Interestingly, their opposition helped spread the kingdom. Had He been the product of the Pharisees, He would have been seen as one more legal barrier. Instead, He is the door through which one passes the barrier and enters heaven.

Lessons from Christ

Gentle forgiveness

It may safely be assumed that Jesus noticed the roof being torn apart for this man. See, then, how gently Jesus treats this man and his friends.

  • There is no objection to the hole in the roof. Likely enough some of the material fell on Jesus, but He did not complain. He did not direct them to return after the lesson. He welcomed the man.
  • The priests are aggravated; likely enough the man was sufficiently a sinner that he expected their condescension. But see how Jesus greets the man! “My son,” a welcome word to a man used to the abuse of being a beggar.
  • “Take courage.” It is a moment in which the man on the mat is not certain. Is this all just so much foolishness? Or is He the Son of Man? Fear is inside him; Christ calms that fear.

It is with this as a greeting that Christ forgives this man’s sin.

His oneness with God

It is not hidden; here is yet another place where Jesus of Nazareth claimed to be God. He plainly claims the power to forgive sin. We need to examine that.

Let us suppose that you’ve had enough of this lesson and decide to punch me in the nose to end it right here. I then acquire the privilege of forgiving you. Why? Because you punched me, not someone else. It’s the person who has been sinned against that has the privilege (and for the Christian, the duty) of forgiveness.

So why does God have the right to forgive as well? Think about it: when you sin, you usually offend someone – but every sin is against God. So for every sin you have committed, He has the power to forgive. But it’s more than that. God is willing to forgive – if you are. If you won’t forgive the other fellow, God won’t forgive you. So it is that a terrible, wicked sinner may come to be forgiven by God, but not by Christians. Guess whose opinion counts for all eternity?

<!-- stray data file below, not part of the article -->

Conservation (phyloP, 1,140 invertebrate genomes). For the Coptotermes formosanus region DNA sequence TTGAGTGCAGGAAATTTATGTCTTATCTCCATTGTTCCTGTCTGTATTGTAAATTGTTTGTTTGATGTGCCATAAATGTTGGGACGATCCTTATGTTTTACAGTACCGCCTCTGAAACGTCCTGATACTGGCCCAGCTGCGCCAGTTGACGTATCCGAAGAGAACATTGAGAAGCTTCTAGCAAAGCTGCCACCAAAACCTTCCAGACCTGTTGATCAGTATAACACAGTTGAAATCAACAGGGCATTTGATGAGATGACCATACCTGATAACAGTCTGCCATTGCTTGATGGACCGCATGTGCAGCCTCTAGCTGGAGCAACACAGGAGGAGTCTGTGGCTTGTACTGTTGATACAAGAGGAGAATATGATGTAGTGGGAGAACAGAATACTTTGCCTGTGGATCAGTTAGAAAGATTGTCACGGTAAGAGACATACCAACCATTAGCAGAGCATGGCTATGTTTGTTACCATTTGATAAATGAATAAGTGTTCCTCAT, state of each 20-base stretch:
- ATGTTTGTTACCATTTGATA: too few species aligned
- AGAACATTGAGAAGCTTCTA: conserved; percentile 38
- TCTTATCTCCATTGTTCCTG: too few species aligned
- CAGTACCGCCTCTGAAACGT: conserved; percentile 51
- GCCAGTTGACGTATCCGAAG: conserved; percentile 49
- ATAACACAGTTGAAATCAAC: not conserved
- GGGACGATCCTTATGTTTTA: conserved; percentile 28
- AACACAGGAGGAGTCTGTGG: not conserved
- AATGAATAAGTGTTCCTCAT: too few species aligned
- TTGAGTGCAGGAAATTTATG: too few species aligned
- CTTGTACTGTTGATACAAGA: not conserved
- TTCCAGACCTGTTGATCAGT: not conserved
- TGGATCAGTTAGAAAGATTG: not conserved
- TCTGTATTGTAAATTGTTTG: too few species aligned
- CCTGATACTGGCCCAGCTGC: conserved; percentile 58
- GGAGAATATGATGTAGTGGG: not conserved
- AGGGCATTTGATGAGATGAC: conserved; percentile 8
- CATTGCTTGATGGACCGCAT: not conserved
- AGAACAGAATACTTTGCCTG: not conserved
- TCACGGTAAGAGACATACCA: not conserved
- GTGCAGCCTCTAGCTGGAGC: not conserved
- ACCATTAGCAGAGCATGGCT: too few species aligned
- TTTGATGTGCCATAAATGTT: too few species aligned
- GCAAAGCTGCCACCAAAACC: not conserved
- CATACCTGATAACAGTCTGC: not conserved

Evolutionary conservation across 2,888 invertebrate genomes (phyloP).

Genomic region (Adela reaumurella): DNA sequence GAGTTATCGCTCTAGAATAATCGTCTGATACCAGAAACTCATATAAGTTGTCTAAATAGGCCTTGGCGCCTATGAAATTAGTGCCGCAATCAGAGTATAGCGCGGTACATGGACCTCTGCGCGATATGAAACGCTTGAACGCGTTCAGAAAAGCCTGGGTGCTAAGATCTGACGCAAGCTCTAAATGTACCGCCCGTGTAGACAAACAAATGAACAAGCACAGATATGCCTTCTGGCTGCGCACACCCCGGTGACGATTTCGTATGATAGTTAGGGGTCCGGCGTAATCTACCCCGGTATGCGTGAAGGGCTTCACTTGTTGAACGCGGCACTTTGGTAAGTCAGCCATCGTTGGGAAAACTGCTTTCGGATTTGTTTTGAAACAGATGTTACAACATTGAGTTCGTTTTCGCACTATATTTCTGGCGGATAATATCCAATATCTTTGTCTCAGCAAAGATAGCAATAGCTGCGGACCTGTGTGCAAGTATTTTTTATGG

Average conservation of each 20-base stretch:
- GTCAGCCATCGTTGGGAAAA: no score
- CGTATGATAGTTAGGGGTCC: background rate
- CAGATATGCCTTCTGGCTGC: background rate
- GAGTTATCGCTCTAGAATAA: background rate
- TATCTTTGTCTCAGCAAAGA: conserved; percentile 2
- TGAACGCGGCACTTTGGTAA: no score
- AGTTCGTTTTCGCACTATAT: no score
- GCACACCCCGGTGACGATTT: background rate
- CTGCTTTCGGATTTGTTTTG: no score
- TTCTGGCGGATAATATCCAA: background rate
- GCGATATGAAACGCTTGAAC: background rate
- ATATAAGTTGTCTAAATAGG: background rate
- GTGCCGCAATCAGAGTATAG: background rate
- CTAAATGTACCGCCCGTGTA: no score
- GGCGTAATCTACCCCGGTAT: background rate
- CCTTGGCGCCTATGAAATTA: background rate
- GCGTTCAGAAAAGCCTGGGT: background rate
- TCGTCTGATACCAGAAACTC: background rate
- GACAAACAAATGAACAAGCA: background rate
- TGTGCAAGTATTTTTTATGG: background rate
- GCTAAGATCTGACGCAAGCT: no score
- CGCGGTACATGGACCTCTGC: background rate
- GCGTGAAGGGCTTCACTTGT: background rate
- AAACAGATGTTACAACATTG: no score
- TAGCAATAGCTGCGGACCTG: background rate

Just to make it all clear, Jesus demonstrates the power to forgive sins. The argument is simple: Only God can cause miracles. God would not give such power to a fraud.[2] Therefore, anyone who has this power has been given it by God – or He is God.

Notice please that Christ forgives the man before healing him. Jesus doesn’t want anyone to miss the point.

Obedience

So the man got up, rolled up the mat and took it home with him. Did he somehow “feel” the healing? Or, was this a test of the man’s faith? Perhaps. But whatever else it was, it was a test of his obedience.

Obedience. He tells us to forgive. It is a command; do we treat it as such, or is it merely a “good idea?” There is power in the man’s simple obedience; faith is increased and his body healed. Do we continue in that power? Obedience to his commands; the faith that saves – living in the power of the Resurrection; that’s our question. Do we forgive others as He forgives us?


[1] James 2:14-17

[2] Which may explain why the “miracles” of faith healers in our time all seem to be internal.